Originally posted to ydnar.vox.com in July 2007.
Yesterday was a milestone for me in rock climbing. I didn’t ascend a new long route, or best my previous hardest grade. What happened was the ease of which I was able to ascend bouldering problems I’d previously struggled with. On problems I’d previously only barely gotten to the top of, straining the entire way—I could climb laps on. Where I was flailing a week ago, I was able to make every move with confidence and grace. Lunges became static moves.
Bouldering problems (at least at my gym) generally fall into one of the categories: Overhangs, stemming problems, and balancing acts. The latter are usually on sheer, vertical walls with minimal hand and footholds. They tax your ability to get close to the wall, trusting your feet (and to a lesser extent, your fingertips).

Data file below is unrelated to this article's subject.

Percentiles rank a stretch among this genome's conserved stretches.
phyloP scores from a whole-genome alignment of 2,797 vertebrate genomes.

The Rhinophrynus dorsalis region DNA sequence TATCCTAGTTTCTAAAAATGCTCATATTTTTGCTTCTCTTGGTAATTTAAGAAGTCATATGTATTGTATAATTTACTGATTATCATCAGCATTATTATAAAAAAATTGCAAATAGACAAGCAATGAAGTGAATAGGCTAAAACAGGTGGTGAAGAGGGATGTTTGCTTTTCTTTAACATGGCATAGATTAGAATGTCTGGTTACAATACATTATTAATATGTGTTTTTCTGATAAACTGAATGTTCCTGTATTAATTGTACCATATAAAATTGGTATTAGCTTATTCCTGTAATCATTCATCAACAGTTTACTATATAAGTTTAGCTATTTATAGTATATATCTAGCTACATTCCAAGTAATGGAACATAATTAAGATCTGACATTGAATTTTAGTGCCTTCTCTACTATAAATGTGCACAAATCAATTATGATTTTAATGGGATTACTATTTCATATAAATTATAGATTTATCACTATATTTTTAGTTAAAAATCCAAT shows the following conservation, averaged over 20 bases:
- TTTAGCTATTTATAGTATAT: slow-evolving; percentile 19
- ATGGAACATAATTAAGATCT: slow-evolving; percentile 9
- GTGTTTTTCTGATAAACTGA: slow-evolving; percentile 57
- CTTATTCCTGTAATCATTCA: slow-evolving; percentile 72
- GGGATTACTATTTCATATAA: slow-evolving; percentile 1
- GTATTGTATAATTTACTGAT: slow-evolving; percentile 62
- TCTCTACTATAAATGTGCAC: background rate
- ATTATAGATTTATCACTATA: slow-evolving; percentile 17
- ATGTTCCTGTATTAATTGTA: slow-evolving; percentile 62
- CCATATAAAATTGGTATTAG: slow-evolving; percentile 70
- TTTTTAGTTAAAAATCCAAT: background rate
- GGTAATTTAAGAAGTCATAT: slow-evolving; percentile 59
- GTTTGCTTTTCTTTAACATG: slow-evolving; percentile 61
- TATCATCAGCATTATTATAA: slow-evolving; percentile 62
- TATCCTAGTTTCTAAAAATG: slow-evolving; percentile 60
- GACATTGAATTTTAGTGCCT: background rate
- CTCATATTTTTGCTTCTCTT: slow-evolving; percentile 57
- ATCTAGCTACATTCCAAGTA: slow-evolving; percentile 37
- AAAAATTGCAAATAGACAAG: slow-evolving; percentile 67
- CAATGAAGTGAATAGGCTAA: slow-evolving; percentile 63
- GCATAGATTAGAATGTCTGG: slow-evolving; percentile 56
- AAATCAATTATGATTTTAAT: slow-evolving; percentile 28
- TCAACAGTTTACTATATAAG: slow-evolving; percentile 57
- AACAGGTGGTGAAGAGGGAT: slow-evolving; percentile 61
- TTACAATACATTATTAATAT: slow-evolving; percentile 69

Overhanging problems stress grip strength and power/endurance. You need to keep your arms straight and focus on footwork. Otherwise you fall off because your arms are pumped and you simply can’t grasp anything.
Stemming problems have few, giant holds involving flexibility and strength (pushing and pulling). A glance at a stemming/mantling problem is most likely to enlist a “how the f*ck do you climb that?” response.
My arms and grip strength are weak. My core strength is fairly decent, and my legs are most developed. I’ve found I’m climbing these grades:
- Overhangs: V1+
- Balancing: V2
- Stemming/mantling: V3
Need to work on that first one.